(This time, it's actually four spaces, not tabs.)


Zsh, 20 bytes

<<<   $-$_$_$_$_$_

The problem we face here is alluded to in a comment above: Zsh prints the program name in addition to the line number before every error. The solution here uses a one-character filename to abuse this. I've wrapped it up in a helper script to show exactly what it prints, and used wc -c on stderr, stdout, and the source file.

Output: 569Xcatcatcatcatcat followed by a newline
Errors: s:[:2: ']' expected followed by a newline

EDIT: Alternate 20 byte solution with no file restriction:

<<<$-$-$-$-$_>&1 >&2

Try it online!

Zsh, zsh -x, 10 bytes


-x flag enables xtrace. This again requires a single-character filename. Try it online!

Zsh zsh -JNTwEDY, 12 bytes

<<<$->&1 >&2

Shortest -flag answer with no filename requirement. Sets more flags, and $- prints them all. Try it online!


JavaScript (Firefox 54), 34 bytes




And it sends this warning to the browser console:

expression closures are deprecated

It looks like this in my copy of Firefox Developer Edition (54.0a2). It may work in other versions of Firefox as well.


Ruby, 48 characters

IO=1;puts ?a*48;# let's make it 48 bytes long :)




r.rb:1: warning: already initialized constant IO

(the file is r.rb, I removed the path, if you run it from irb, you'll get (irb):1: warning...)

There is the warn method in Ruby, but it just outputs its arguments to $stderr, making it look less like a warning.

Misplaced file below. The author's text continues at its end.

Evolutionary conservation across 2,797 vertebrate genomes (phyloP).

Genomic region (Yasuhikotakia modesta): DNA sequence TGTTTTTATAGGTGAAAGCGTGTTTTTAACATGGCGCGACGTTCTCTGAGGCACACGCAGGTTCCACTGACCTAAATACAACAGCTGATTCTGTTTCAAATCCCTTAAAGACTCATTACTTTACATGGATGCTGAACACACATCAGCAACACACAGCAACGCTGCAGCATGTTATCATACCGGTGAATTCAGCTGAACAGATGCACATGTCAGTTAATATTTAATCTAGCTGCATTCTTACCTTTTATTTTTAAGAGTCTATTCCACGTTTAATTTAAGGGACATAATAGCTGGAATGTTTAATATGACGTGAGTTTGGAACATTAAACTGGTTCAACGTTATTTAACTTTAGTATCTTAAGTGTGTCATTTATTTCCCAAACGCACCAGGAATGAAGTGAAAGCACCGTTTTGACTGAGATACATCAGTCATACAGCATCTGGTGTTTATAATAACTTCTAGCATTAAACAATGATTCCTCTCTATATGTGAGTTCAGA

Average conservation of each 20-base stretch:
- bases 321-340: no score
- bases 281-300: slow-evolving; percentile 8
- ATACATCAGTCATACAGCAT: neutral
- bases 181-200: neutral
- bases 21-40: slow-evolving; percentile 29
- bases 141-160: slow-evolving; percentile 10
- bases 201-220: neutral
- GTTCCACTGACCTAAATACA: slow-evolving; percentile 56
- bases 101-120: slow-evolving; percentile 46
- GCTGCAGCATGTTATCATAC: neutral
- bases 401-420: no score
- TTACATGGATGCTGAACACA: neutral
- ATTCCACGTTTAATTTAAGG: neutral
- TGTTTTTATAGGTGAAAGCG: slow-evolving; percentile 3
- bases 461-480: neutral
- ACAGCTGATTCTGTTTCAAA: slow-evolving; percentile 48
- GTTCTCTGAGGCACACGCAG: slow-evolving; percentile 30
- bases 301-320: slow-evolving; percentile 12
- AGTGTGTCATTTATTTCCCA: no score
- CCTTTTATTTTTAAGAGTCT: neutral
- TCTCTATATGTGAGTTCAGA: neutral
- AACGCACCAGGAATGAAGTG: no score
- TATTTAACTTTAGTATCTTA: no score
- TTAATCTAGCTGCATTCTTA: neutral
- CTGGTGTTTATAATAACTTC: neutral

Python, 57 bytes

Other interpreters may display the warning differently. This was only tested to work on TIO.

from warnings import*

Try it online




.code.tio:3: UserWarning: Warning...!

Note that the leading spaces are not counted toward the byte count. If the leading spaces were not ignored, this could be done in 51 bytes.


Javascript (ES6), 32 30 bytes



ƒ Function() { [native code] }

in Chrome, and then throws

TypeError: Illegal constructor

My original 32 byte solution:


first, prints


And throws the error

ReferenceError: z is not defined

VBA, 39 Bytes

Not sure if this qualifies, given the compiler constraint, but:

Input: (in the immediate window)

For i=1 To 39:a=a & Chr(i):Next:Print a

*The output includes non-printing characters that don't play well in this window.

  • \$\begingroup\$ VBA does not give any compiler warnings so I do not think that this counts a being valid \$\endgroup\$ Commented May 31, 2017 at 16:52

Perl 6, 10 bytes

dd say 1e9

Try it online!

Prints 1000000000 to STDOUT, and Bool::True to STDERR. Both produce a trailing newline, but trailing whitespace is ignored in this challenge. dd is a Rakudo specific debugging function